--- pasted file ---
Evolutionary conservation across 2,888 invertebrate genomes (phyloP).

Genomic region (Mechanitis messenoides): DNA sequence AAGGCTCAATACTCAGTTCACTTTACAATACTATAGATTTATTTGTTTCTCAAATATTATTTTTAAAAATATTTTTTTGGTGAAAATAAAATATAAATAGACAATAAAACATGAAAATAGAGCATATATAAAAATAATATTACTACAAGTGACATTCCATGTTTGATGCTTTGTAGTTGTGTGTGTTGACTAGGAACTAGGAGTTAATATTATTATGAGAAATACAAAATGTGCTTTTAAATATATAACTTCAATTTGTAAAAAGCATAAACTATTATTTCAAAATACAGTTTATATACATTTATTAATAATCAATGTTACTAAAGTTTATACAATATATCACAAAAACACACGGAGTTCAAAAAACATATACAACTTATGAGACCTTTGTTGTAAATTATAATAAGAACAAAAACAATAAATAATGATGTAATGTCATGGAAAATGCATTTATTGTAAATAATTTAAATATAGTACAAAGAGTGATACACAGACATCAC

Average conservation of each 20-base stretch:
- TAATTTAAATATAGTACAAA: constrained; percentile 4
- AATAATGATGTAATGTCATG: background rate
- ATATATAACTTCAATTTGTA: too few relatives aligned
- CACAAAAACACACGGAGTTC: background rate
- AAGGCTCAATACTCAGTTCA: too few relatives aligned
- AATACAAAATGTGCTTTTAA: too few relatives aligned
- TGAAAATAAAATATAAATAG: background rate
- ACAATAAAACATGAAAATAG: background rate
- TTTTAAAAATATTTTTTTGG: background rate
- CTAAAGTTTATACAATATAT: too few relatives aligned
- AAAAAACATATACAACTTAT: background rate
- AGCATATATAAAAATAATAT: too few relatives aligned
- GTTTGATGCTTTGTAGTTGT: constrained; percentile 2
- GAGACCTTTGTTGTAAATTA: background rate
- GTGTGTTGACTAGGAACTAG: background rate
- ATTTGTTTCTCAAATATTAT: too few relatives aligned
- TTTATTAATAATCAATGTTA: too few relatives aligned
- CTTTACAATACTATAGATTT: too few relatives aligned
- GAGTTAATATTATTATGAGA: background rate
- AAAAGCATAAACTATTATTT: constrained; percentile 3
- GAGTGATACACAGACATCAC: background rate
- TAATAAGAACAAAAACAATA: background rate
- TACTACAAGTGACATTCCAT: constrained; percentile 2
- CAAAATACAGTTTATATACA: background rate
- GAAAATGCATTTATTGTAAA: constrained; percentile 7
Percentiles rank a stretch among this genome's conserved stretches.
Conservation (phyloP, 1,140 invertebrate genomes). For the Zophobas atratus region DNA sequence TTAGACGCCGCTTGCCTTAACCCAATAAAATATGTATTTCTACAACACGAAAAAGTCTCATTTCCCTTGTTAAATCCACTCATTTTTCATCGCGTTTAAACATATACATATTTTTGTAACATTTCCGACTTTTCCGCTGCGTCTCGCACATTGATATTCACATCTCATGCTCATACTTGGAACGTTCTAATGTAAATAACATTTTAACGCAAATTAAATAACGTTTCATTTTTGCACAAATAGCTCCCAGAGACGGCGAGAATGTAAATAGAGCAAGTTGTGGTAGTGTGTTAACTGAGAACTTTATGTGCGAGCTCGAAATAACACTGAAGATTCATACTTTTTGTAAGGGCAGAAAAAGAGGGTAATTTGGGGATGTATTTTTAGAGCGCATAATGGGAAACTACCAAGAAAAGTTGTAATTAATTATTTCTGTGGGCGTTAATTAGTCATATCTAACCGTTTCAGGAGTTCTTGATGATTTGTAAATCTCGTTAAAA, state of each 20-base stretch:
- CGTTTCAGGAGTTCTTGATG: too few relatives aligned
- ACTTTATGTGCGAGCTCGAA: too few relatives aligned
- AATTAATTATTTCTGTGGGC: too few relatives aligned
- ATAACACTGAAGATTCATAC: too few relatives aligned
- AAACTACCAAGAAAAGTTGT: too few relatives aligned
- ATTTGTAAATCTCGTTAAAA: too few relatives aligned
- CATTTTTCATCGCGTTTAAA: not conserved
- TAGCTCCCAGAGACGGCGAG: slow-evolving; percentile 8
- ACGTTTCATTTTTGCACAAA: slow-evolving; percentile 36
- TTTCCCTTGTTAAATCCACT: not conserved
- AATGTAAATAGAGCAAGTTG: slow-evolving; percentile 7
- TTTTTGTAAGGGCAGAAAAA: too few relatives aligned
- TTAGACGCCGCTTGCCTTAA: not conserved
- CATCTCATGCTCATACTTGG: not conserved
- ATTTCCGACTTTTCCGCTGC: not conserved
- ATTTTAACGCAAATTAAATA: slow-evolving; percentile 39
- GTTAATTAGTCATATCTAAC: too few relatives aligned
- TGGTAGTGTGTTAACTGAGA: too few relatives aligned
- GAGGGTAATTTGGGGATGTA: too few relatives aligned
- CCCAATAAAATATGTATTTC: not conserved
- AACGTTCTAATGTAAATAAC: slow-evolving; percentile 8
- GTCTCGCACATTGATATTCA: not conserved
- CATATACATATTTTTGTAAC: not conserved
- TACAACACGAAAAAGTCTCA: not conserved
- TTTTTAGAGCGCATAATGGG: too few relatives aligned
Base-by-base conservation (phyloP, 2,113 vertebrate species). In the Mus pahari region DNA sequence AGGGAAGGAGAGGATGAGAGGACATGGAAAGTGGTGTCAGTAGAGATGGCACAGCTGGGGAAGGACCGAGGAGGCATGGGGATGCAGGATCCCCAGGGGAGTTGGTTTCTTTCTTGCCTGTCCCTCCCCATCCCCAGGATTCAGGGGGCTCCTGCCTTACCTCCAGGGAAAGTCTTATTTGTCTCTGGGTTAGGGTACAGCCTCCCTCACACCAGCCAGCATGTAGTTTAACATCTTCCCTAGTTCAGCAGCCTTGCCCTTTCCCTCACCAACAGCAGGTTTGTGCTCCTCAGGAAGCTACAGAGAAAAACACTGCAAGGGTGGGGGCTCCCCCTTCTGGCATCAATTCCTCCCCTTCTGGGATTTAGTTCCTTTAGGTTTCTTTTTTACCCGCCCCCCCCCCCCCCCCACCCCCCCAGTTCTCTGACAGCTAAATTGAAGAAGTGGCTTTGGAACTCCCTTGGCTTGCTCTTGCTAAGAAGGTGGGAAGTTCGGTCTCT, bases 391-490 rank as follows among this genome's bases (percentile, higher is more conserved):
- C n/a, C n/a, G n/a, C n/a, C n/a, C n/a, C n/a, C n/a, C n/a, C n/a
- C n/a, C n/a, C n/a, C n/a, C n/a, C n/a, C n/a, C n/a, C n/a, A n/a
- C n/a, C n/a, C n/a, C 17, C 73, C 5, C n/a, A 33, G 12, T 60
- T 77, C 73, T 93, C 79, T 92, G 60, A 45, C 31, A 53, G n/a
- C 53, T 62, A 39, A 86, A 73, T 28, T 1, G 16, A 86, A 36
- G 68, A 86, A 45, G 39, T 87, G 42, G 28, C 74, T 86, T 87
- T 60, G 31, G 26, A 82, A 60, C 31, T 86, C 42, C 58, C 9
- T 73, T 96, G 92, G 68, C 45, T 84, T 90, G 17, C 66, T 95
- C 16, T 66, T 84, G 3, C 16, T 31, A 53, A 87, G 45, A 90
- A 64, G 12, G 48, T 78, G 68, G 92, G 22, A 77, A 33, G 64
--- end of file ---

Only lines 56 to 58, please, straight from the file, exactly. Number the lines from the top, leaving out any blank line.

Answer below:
Base-by-base conservation (phyloP, 2,113 vertebrate species). In the Mus pahari region DNA sequence AGGGAAGGAGAGGATGAGAGGACATGGAAAGTGGTGTCAGTAGAGATGGCACAGCTGGGGAAGGACCGAGGAGGCATGGGGATGCAGGATCCCCAGGGGAGTTGGTTTCTTTCTTGCCTGTCCCTCCCCATCCCCAGGATTCAGGGGGCTCCTGCCTTACCTCCAGGGAAAGTCTTATTTGTCTCTGGGTTAGGGTACAGCCTCCCTCACACCAGCCAGCATGTAGTTTAACATCTTCCCTAGTTCAGCAGCCTTGCCCTTTCCCTCACCAACAGCAGGTTTGTGCTCCTCAGGAAGCTACAGAGAAAAACACTGCAAGGGTGGGGGCTCCCCCTTCTGGCATCAATTCCTCCCCTTCTGGGATTTAGTTCCTTTAGGTTTCTTTTTTACCCGCCCCCCCCCCCCCCCCACCCCCCCAGTTCTCTGACAGCTAAATTGAAGAAGTGGCTTTGGAACTCCCTTGGCTTGCTCTTGCTAAGAAGGTGGGAAGTTCGGTCTCT, bases 391-490 rank as follows among this genome's bases (percentile, higher is more conserved):
- C n/a, C n/a, G n/a, C n/a, C n/a, C n/a, C n/a, C n/a, C n/a, C n/a
- C n/a, C n/a, C n/a, C n/a, C n/a, C n/a, C n/a, C n/a, C n/a, A n/a